Wednesday, November 2, 2011

Help Me Help You: The 80/20 Rule

You’ve likely heard of the “80:20 rule”, also known as the Pareto principle. For example: 80% of your business comes from 20% of your customers, 80% of the crime coming from 20% of the criminals … and in a remodelling project 80% of the time being spent on 20% of the project.

An exaggeration? Perhaps. But after several weeks of having your kitchen in a state of disarray, contractors walking through your garden and your designer insisting you decide on just one more colour, the time it takes to take care of those little tasks needed to complete your remodel can certainly feel like an eternity.

I understand. You’re at your wit’s end. Why can’t the electrician just install the last cover plate? Why can’t the cabinet installer just come and adjust the doors below the sink? And why on earth is it so difficult to get all cabinet packaging out of your back yard?

The fact is as your designer I am dealing with the same issues … several times over. Yes, from your point of view you are my one and only client. But you’re not. I typically have several clients on the go at the same time. This doesn’t mean that you should have to suffer because I’m busy. What it does mean however is that I have to prioritize and decide how best to allocate the resources I have to the jobs that need doing.

So while that last 20% of your project is of paramount importance to you (and to me too!) the fact is those doors you need adjusted below your sink are just not as important as the cabinet installation that’s taking place on one of my other projects. Notice I didn’t say it wasn't important, just that it wasn't as important. My installer will get to your doors, I promise … just not today.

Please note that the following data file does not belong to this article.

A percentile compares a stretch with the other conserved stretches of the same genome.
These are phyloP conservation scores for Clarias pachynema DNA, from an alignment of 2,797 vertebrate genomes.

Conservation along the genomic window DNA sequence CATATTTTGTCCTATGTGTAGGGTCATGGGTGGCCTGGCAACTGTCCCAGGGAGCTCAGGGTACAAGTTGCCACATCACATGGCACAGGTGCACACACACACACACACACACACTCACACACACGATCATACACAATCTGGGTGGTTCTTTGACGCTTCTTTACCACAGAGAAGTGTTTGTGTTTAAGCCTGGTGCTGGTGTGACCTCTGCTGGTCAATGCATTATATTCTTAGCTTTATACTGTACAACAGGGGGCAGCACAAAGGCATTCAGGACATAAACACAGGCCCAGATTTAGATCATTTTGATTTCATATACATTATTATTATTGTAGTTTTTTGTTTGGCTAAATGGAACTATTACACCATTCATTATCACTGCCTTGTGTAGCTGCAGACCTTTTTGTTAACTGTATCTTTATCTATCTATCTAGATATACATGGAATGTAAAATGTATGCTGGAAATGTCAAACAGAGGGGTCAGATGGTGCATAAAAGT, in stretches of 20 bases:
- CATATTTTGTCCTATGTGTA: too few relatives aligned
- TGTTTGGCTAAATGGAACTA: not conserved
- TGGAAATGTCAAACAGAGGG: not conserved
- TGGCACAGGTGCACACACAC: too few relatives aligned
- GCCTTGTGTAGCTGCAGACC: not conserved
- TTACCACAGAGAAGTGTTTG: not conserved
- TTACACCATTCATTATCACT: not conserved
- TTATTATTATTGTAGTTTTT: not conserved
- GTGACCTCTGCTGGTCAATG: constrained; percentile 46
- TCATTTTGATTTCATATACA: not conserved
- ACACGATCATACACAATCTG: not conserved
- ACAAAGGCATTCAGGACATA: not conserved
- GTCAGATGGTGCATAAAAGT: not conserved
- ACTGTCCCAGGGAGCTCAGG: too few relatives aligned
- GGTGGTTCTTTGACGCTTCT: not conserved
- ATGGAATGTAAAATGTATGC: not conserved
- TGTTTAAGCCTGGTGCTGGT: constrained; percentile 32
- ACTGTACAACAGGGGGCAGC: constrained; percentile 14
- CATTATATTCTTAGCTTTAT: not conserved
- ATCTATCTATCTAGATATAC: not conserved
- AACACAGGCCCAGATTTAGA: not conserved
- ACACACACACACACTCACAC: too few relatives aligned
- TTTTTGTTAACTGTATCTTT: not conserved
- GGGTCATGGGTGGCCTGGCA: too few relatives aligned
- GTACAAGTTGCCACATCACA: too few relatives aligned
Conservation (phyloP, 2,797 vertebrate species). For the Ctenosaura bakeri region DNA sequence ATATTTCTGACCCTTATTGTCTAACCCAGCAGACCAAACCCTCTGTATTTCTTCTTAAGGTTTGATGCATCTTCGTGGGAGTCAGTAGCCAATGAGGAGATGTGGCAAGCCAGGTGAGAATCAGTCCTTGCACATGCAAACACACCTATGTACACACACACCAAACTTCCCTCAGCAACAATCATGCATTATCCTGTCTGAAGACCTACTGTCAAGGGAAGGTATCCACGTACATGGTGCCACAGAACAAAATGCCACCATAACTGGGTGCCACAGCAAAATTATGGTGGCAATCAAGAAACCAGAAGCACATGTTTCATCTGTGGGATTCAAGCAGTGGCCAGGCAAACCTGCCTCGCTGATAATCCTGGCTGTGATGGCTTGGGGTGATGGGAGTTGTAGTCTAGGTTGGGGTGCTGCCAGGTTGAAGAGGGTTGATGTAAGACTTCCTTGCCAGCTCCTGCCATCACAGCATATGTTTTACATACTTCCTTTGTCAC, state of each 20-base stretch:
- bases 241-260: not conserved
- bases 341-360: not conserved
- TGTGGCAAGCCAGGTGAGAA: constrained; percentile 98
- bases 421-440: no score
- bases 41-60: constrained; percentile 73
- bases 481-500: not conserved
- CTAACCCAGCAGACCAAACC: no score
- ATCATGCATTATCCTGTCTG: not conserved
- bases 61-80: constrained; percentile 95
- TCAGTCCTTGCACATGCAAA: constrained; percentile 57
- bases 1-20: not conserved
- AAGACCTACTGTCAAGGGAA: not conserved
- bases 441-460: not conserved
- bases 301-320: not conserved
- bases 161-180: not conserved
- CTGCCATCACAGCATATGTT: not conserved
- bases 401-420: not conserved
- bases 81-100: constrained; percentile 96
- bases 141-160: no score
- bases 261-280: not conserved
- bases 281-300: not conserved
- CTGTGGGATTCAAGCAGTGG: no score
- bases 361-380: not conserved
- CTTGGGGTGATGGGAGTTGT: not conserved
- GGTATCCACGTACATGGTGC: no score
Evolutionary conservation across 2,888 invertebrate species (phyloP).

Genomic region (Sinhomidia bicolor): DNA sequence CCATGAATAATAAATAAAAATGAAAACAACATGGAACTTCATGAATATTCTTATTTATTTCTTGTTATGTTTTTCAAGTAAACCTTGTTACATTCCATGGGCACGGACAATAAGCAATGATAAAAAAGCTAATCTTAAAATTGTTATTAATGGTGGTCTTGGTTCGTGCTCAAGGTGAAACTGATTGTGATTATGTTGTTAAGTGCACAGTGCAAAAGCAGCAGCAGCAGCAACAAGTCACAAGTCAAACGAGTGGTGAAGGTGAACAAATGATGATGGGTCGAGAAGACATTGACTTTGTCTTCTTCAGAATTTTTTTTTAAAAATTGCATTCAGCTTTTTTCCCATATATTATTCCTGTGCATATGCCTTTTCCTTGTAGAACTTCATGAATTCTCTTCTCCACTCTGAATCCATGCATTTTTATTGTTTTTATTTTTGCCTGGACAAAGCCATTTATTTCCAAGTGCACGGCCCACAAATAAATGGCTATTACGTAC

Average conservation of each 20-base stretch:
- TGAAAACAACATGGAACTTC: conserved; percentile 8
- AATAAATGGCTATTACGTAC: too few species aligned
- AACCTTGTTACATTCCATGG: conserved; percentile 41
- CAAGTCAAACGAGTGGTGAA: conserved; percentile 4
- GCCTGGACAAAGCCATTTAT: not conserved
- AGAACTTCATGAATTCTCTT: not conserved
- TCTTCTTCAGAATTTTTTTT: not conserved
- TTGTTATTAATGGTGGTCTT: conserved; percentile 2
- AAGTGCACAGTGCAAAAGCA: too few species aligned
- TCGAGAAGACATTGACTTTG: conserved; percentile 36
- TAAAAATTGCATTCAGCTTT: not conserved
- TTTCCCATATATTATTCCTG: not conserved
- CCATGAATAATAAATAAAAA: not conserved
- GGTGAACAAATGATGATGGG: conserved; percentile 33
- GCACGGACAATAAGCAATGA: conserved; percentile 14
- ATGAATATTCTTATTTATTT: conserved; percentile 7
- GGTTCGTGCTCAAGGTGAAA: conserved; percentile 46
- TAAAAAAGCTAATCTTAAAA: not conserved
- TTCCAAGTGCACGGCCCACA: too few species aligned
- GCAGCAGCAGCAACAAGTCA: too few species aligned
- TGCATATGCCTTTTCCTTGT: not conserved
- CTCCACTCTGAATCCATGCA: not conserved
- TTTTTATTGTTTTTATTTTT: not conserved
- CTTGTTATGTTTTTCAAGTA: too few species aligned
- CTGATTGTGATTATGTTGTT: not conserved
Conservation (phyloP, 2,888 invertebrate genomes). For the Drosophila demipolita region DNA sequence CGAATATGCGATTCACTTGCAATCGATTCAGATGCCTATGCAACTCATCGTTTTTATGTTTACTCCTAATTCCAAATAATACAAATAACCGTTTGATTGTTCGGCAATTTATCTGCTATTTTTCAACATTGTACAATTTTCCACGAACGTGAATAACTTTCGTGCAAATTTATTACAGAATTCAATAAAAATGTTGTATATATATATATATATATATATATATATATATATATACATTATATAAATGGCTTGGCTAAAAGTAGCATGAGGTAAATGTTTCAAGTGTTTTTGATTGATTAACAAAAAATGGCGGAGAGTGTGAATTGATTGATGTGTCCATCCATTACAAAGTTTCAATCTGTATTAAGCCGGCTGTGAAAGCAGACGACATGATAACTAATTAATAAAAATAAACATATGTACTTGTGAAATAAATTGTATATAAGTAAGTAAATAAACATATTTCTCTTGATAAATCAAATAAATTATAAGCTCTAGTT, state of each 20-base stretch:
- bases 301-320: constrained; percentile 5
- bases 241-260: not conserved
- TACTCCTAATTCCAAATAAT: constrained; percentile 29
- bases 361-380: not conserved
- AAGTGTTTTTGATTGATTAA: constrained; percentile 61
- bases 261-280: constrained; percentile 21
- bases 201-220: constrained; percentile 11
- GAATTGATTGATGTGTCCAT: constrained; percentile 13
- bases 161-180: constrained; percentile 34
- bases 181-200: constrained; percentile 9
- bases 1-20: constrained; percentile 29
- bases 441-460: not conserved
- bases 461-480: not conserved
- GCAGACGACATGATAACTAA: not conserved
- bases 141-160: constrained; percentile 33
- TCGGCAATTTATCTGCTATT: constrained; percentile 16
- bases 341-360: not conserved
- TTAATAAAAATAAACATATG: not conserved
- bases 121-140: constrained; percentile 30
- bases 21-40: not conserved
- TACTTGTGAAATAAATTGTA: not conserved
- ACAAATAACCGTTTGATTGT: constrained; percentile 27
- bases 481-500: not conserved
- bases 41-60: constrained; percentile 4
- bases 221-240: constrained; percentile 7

Here’s a list of some of the best ways I’ve found to help my clients deal with that last 20%.
  1. Keep a list. I communicate with my clients on a regular basis during a project and I ask them to keep a list of things they see that need doing as the project progresses. A lot of that 20% can be addressed while the trades are there the first time. If they can’t then I know they need doing, and they won’t be forgotten the second time.
  2. Do it yourself. I'm not trying to be rude when I say that. But if there’s a box of cover plates on site, and you know one end of a screwdriver from another, have at it! I’m not asking you to hook up your own dishwasher, but I'm pretty sure you can handle taking the cardboard cabinet packaging to the recycling depot.
  3. Ask your designer. Like I said, I'm on the job site frequently. Not only can I adjust cabinet doors, I can show you how to do it for yourself. Imagine how impressed your family will be if they ever need adjusting again!
  4. Be patient. I have your final To-Do list (also known as a “Punch List”) and am working to schedule everything to be done in a quick and efficient manner. So rather than have 3 trades show up on 3 different days, it’s best to have them all show up on a single day. That day might not be today. If you know you have a deadline (e.g. visitors coming to stay) let me know as soon as possible (the beginning of the job for example) and I’ll do my best to accommodate.

This post originally appeared on the FloForm blog on September 15th of 2011.  


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